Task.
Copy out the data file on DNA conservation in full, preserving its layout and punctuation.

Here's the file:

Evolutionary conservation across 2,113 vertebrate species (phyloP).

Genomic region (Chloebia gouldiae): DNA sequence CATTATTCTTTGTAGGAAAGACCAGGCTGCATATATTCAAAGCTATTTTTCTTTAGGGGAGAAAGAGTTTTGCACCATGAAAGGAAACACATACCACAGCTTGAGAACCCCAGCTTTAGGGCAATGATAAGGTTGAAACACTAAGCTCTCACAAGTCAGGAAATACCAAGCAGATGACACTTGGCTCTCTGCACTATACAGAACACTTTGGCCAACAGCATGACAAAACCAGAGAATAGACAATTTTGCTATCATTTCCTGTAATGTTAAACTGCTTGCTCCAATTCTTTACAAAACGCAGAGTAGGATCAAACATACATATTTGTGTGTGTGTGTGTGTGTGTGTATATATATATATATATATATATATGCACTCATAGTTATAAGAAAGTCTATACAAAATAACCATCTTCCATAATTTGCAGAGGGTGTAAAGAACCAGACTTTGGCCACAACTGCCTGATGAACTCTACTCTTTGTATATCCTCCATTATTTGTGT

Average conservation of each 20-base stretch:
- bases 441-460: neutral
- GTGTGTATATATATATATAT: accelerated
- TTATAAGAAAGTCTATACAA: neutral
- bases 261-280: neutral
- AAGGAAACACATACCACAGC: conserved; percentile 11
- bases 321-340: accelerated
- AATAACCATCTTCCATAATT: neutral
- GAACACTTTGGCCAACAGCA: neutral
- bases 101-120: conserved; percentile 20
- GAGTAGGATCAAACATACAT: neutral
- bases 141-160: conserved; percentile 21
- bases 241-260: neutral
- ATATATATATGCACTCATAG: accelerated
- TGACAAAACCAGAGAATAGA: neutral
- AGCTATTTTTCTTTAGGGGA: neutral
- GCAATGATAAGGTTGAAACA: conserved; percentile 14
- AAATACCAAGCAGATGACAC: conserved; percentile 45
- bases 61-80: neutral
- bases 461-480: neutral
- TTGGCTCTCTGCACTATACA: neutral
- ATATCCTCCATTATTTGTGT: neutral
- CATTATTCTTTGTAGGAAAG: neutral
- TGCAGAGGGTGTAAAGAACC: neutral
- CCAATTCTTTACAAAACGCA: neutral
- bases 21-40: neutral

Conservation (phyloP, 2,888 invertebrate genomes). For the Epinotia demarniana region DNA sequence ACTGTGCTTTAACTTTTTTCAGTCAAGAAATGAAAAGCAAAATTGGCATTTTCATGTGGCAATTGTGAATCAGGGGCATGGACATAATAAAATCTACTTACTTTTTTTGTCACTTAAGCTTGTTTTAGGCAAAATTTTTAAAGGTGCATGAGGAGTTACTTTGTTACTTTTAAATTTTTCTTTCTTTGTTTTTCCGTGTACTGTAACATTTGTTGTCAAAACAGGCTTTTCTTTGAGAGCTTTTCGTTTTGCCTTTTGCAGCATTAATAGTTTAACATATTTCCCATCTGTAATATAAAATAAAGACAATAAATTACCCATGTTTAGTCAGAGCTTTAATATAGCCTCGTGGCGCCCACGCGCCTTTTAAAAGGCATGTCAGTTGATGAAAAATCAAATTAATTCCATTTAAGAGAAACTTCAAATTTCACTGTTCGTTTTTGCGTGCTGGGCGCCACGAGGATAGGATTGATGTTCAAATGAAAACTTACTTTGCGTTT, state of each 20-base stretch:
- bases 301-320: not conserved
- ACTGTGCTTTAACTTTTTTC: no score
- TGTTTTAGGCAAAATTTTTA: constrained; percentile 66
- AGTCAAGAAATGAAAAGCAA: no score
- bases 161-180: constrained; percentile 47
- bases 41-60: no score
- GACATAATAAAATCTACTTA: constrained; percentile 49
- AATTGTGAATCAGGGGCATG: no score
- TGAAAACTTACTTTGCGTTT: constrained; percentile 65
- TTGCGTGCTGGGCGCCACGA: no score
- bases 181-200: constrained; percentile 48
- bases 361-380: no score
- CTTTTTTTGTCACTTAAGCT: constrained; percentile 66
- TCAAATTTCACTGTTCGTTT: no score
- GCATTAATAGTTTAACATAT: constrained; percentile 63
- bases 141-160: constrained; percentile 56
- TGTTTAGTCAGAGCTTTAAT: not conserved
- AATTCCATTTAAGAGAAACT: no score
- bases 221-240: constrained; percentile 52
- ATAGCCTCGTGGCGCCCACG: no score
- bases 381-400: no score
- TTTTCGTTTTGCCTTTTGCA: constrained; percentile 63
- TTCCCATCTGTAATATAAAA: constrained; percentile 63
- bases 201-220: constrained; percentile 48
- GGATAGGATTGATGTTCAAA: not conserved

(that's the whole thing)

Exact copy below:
Evolutionary conservation across 2,113 vertebrate species (phyloP).

Genomic region (Chloebia gouldiae): DNA sequence CATTATTCTTTGTAGGAAAGACCAGGCTGCATATATTCAAAGCTATTTTTCTTTAGGGGAGAAAGAGTTTTGCACCATGAAAGGAAACACATACCACAGCTTGAGAACCCCAGCTTTAGGGCAATGATAAGGTTGAAACACTAAGCTCTCACAAGTCAGGAAATACCAAGCAGATGACACTTGGCTCTCTGCACTATACAGAACACTTTGGCCAACAGCATGACAAAACCAGAGAATAGACAATTTTGCTATCATTTCCTGTAATGTTAAACTGCTTGCTCCAATTCTTTACAAAACGCAGAGTAGGATCAAACATACATATTTGTGTGTGTGTGTGTGTGTGTGTATATATATATATATATATATATATGCACTCATAGTTATAAGAAAGTCTATACAAAATAACCATCTTCCATAATTTGCAGAGGGTGTAAAGAACCAGACTTTGGCCACAACTGCCTGATGAACTCTACTCTTTGTATATCCTCCATTATTTGTGT

Average conservation of each 20-base stretch:
- bases 441-460: neutral
- GTGTGTATATATATATATAT: accelerated
- TTATAAGAAAGTCTATACAA: neutral
- bases 261-280: neutral
- AAGGAAACACATACCACAGC: conserved; percentile 11
- bases 321-340: accelerated
- AATAACCATCTTCCATAATT: neutral
- GAACACTTTGGCCAACAGCA: neutral
- bases 101-120: conserved; percentile 20
- GAGTAGGATCAAACATACAT: neutral
- bases 141-160: conserved; percentile 21
- bases 241-260: neutral
- ATATATATATGCACTCATAG: accelerated
- TGACAAAACCAGAGAATAGA: neutral
- AGCTATTTTTCTTTAGGGGA: neutral
- GCAATGATAAGGTTGAAACA: conserved; percentile 14
- AAATACCAAGCAGATGACAC: conserved; percentile 45
- bases 61-80: neutral
- bases 461-480: neutral
- TTGGCTCTCTGCACTATACA: neutral
- ATATCCTCCATTATTTGTGT: neutral
- CATTATTCTTTGTAGGAAAG: neutral
- TGCAGAGGGTGTAAAGAACC: neutral
- CCAATTCTTTACAAAACGCA: neutral
- bases 21-40: neutral

Conservation (phyloP, 2,888 invertebrate genomes). For the Epinotia demarniana region DNA sequence ACTGTGCTTTAACTTTTTTCAGTCAAGAAATGAAAAGCAAAATTGGCATTTTCATGTGGCAATTGTGAATCAGGGGCATGGACATAATAAAATCTACTTACTTTTTTTGTCACTTAAGCTTGTTTTAGGCAAAATTTTTAAAGGTGCATGAGGAGTTACTTTGTTACTTTTAAATTTTTCTTTCTTTGTTTTTCCGTGTACTGTAACATTTGTTGTCAAAACAGGCTTTTCTTTGAGAGCTTTTCGTTTTGCCTTTTGCAGCATTAATAGTTTAACATATTTCCCATCTGTAATATAAAATAAAGACAATAAATTACCCATGTTTAGTCAGAGCTTTAATATAGCCTCGTGGCGCCCACGCGCCTTTTAAAAGGCATGTCAGTTGATGAAAAATCAAATTAATTCCATTTAAGAGAAACTTCAAATTTCACTGTTCGTTTTTGCGTGCTGGGCGCCACGAGGATAGGATTGATGTTCAAATGAAAACTTACTTTGCGTTT, state of each 20-base stretch:
- bases 301-320: not conserved
- ACTGTGCTTTAACTTTTTTC: no score
- TGTTTTAGGCAAAATTTTTA: constrained; percentile 66
- AGTCAAGAAATGAAAAGCAA: no score
- bases 161-180: constrained; percentile 47
- bases 41-60: no score
- GACATAATAAAATCTACTTA: constrained; percentile 49
- AATTGTGAATCAGGGGCATG: no score
- TGAAAACTTACTTTGCGTTT: constrained; percentile 65
- TTGCGTGCTGGGCGCCACGA: no score
- bases 181-200: constrained; percentile 48
- bases 361-380: no score
- CTTTTTTTGTCACTTAAGCT: constrained; percentile 66
- TCAAATTTCACTGTTCGTTT: no score
- GCATTAATAGTTTAACATAT: constrained; percentile 63
- bases 141-160: constrained; percentile 56
- TGTTTAGTCAGAGCTTTAAT: not conserved
- AATTCCATTTAAGAGAAACT: no score
- bases 221-240: constrained; percentile 52
- ATAGCCTCGTGGCGCCCACG: no score
- bases 381-400: no score
- TTTTCGTTTTGCCTTTTGCA: constrained; percentile 63
- TTCCCATCTGTAATATAAAA: constrained; percentile 63
- bases 201-220: constrained; percentile 48
- GGATAGGATTGATGTTCAAA: not conserved